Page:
by Sinta Jimenez
Welly had asked herself the question a number of times in her life, turning
it over in her mind like a coin in her palm. Lots of people expected that she would
have an exact answer of the exact moment she lost her hearing but it was subtler
than that. A bird outside her window, more silent than the day before. A gradually
muffled school bell. Listening to her mother saying goodnight with a voice as
though she were under water. Like outgrowing last year’s loafers it was natural and
a little melancholy but nothing anyone cried over, just part of her growing up. By
the time she was six she was completely deaf.
Welly continued to be able to speak, a remnant from the days she could still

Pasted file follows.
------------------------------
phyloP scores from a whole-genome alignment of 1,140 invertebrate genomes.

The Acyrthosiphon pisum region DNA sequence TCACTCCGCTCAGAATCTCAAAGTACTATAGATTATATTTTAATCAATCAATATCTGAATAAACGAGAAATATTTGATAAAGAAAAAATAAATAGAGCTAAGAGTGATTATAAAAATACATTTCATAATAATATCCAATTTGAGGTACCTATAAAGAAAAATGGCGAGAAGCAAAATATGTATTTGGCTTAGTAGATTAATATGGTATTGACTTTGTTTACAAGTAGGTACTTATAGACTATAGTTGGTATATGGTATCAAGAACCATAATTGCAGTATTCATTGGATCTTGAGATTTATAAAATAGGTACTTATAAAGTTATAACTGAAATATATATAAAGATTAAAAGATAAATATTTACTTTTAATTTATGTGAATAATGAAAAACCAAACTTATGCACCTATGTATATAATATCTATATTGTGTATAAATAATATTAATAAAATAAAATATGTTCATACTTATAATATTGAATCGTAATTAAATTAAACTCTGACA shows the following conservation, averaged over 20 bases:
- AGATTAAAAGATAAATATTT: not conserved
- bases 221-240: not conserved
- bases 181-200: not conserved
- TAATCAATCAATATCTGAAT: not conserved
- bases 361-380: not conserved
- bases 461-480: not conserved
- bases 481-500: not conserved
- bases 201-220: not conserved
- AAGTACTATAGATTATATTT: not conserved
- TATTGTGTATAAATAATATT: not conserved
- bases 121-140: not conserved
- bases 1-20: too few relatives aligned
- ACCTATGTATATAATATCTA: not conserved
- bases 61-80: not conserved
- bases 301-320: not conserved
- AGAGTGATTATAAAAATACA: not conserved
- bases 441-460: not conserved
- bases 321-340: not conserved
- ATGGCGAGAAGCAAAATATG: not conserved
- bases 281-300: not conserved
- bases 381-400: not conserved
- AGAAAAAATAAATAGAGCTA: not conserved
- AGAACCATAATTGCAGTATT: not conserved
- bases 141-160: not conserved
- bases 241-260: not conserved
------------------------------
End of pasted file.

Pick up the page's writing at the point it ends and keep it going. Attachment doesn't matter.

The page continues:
hear though her voice had a muffled sound, like a conversation under the covers,
the syllables melted in a crescent of wool as they came out of her mouth. Even
with the continued use of speech the change of her voice reflected her slackened
acoustic nerve. Though Welly and Lara both learned sign language and used
notepads, Lara encouraged her to keep speaking as often as she could. A life skill,
like riding a bike or swimming, it was important Welly held onto what she could.
In case of emergency or just to have as another option. Being a single mother Lara
emphasized the importance of self-sufficiency and disaster preparedness. Welly’s
parents separated when she was one and he died shortly after.